A model frequently used to implement community‐based research involves engaging local community health workers who are trusted members of the community and familiar with local customs, language, and culture. In Spanish‐speaking communities, the CHWs are also known as promotores de salud (“health promoters”). Depending on the study design and nature of the research, promotores facilitate research through community outreach, instrument design, participant recruitment, intervention delivery, data collection, and other research‐related tasks. In 2000, the National Institutes of Health published a regulation (...) requiring training of “key personnel” named on NIH‐supported research involving human subjects. Regardless of whether promotores are technically designated as key personnel on a particular study, they may benefit from training in research ethics. Unfortunately, the educational programs designed for academic researchers in response to the NIH mandate were poorly aligned with the needs of promotores and not suited for learning about human research ethics applied to the community health setting. For example, many promotores in our California‐Mexico border region are monolingual Spanish speakers who have no formal academic research training. Therefore, we set out to develop a training alternative appropriate to our local CHWs. In this essay, we provide overviews of the relevant instructional design principles and our formative research process, including examples of key findings. (shrink)
The speed and scale of the COVID‐19 pandemic has highlighted the limits of current health systems and the potential promise of non‐establishment research such as “DIY” research. We consider one example of how DIY research is responding to the pandemic, discuss the challenges faced by DIY research more generally, and suggest that a “trust architecture” should be developed now to contribute to successful future DIY efforts.
Despite the potential value of graduate-level research ethics training, most Middle East countries, including Jordan, do not routinely offer formal research ethics training. In students enrolled in Jordanian master’s level graduate program in pharmacy, the current study assessed: 1- differences in pre- and post-enrollment exposure to research ethics core themes, 2- whether this exposure was through a formal course or in an informal setting, and 3- student attitudes towards research ethics education and the need for integrating a dedicated research ethics (...) course into pharmacy graduate programs. A 12-item on-line survey was developed by the authors and disseminated to a convenience sample of current and former master-level pharmacy students in Jordan. A total of 61 eligible respondents completed the survey. A minority of respondents (38%) acknowledged receiving research ethics training prior to enrollment into a postgraduate pharmacy program with nearly half (16%) describing this training as informal. In comparison, a larger percentage of the total respondents (56%) had received research ethics training during their postgraduate program enrollment, with nearly half of those (25%) indicating that this training was informal. A majority of respondents reported a strong need for integrating a formal research ethics course into postgraduate pharmacy curriculum (90%) to support their research training and thesis writing (89%). Overall, the study revealed a notable lack of research ethics education for graduate-level pharmacy students in Jordan. (shrink)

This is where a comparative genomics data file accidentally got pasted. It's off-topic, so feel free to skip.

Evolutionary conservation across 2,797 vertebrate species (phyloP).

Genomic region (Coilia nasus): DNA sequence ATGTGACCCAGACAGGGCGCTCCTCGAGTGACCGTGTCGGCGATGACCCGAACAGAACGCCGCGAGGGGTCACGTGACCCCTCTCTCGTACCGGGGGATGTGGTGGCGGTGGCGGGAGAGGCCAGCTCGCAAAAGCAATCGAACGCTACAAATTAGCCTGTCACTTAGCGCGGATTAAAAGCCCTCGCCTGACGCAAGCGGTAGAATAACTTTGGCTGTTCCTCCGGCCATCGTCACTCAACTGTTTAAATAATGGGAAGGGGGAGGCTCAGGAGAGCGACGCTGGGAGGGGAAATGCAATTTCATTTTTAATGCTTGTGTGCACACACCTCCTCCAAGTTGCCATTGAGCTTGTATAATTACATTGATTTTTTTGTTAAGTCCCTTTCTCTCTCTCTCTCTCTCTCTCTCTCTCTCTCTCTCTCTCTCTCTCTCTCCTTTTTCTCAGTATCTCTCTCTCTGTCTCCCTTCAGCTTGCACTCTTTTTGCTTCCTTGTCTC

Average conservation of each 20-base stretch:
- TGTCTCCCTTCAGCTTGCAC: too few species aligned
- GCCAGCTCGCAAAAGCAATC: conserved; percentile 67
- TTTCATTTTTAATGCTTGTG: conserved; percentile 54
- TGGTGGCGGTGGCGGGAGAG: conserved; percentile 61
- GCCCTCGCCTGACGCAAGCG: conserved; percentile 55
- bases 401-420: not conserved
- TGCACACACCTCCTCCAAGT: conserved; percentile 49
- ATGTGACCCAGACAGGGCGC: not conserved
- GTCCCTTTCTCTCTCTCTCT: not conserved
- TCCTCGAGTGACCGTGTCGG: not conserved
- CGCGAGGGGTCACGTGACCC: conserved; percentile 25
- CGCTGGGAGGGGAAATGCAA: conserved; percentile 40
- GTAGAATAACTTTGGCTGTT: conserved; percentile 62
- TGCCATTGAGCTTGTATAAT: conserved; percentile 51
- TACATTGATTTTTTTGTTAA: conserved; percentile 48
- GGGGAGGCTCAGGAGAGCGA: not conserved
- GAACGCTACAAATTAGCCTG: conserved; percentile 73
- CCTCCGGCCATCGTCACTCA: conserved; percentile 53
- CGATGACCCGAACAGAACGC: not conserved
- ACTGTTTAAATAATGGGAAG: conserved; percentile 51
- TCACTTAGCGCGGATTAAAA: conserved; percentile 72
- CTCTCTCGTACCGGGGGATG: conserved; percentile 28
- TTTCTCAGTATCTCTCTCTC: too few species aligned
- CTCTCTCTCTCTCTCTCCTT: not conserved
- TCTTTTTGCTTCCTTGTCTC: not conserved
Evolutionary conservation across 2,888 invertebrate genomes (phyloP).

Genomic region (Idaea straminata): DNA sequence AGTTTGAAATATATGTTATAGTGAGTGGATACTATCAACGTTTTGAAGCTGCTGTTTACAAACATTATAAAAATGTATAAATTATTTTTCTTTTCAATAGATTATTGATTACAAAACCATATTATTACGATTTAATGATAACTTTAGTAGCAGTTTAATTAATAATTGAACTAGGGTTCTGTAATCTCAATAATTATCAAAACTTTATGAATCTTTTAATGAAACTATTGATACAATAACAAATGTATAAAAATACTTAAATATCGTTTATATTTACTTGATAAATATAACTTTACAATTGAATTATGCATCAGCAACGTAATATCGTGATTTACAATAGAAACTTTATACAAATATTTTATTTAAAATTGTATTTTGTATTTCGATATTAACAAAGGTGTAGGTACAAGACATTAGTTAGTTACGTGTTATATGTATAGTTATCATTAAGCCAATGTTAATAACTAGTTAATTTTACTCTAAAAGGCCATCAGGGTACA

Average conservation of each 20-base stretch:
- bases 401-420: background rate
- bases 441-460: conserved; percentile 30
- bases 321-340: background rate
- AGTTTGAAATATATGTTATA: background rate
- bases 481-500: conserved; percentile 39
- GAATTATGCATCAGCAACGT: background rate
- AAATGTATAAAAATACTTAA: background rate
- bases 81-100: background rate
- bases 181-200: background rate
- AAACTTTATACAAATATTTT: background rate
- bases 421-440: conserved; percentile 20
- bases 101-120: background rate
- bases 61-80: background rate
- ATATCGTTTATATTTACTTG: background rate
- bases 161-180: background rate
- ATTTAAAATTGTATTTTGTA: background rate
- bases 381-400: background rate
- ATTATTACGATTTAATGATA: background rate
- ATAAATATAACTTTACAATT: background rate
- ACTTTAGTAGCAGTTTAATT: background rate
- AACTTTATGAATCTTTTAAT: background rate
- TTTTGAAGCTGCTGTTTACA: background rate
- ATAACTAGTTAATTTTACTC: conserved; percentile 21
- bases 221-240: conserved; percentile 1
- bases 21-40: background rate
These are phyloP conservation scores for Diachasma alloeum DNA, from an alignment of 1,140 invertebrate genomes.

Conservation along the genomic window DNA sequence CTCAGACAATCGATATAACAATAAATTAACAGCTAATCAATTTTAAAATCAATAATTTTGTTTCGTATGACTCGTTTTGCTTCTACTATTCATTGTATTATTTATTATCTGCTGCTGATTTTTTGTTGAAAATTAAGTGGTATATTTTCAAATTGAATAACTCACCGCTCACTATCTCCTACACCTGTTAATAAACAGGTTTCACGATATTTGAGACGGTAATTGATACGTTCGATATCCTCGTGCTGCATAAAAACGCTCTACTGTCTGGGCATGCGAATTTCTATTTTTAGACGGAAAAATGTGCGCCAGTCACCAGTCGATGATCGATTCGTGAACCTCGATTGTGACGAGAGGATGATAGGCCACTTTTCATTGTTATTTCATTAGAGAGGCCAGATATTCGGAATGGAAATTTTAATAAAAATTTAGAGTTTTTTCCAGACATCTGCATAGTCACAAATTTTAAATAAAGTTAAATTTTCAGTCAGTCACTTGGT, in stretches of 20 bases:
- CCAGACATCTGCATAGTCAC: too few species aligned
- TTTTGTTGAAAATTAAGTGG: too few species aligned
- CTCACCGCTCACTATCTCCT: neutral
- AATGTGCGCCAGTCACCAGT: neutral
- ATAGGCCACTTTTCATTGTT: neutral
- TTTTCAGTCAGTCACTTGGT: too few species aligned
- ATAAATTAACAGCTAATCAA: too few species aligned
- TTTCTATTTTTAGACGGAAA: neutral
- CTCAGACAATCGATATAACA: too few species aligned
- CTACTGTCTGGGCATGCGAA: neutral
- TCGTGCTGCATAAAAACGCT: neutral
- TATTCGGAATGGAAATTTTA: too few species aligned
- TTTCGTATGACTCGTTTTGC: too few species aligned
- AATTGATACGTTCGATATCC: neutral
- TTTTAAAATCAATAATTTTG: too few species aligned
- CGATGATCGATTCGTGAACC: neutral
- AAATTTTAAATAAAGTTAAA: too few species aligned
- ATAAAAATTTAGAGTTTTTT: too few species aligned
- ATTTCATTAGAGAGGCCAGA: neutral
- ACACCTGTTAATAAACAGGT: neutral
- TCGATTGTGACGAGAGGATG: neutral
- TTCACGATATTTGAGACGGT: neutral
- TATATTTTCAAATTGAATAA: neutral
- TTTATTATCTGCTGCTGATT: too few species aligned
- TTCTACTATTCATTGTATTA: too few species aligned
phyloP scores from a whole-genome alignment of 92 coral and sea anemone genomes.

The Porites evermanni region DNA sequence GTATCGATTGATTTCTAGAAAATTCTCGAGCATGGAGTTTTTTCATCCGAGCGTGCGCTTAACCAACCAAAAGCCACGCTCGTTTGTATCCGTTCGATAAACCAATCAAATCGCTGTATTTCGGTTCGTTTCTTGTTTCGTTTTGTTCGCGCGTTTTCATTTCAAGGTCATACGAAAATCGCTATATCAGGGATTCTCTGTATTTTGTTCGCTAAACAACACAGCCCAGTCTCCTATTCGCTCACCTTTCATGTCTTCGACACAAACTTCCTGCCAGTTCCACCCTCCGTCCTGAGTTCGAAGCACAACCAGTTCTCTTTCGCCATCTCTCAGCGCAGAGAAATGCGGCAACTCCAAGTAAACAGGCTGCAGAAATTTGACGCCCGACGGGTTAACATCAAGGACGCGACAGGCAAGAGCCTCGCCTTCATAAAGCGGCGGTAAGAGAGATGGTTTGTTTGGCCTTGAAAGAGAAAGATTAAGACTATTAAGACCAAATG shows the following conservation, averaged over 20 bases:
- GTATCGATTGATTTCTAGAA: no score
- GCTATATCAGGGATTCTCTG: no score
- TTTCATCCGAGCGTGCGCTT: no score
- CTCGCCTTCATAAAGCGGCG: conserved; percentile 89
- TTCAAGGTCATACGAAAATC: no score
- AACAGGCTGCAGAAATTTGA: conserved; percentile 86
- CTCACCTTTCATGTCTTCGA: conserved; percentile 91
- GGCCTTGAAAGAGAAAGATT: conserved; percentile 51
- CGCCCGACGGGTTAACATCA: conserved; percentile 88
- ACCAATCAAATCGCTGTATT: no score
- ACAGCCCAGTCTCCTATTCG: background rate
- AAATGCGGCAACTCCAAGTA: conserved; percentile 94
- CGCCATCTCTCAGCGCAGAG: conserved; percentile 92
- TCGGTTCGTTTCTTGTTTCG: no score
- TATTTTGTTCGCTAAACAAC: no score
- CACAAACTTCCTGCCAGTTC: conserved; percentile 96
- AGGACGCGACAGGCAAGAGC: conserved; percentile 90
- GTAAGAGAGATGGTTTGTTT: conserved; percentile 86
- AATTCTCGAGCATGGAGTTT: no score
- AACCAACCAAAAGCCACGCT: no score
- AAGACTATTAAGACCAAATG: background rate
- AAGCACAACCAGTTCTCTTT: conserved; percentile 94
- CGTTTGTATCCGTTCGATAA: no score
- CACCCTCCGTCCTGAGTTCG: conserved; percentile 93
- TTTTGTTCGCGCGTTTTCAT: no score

Training in the responsible conduct of research (RCR) is mandated for select trainees supported by federal funds. RCR Instructors typically address standards and accepted practices for the planning, conduct and reporting of academic research. While this focus may be relevant to future academic scientists, the majority of science graduate students pursue careers in non-academic employment sectors (e.g., government, non-profit, industry). The ethical and regulatory conventions, norms and expectations of the academic setting may not always transfer to other work environments. As (...) such, educators should focus less on answering specific questions about standards and practices in academia, and instead design ethics education to actively engage students in a learning process that prepares them with the skills to identify and navigate ethical dimensions in a wide range of possible science professions. This paper introduces the principles of andragogy and provides recommendations for educators to consider when designing research ethics education for graduate students seeking cross-sector science careers. By applying principles that resonate with adult learning and integrating strategies that promote self-directed and life-long learning (e.g., reflective practice and collaborative projects), professional and research ethics instructional effectiveness may be enhanced. (shrink)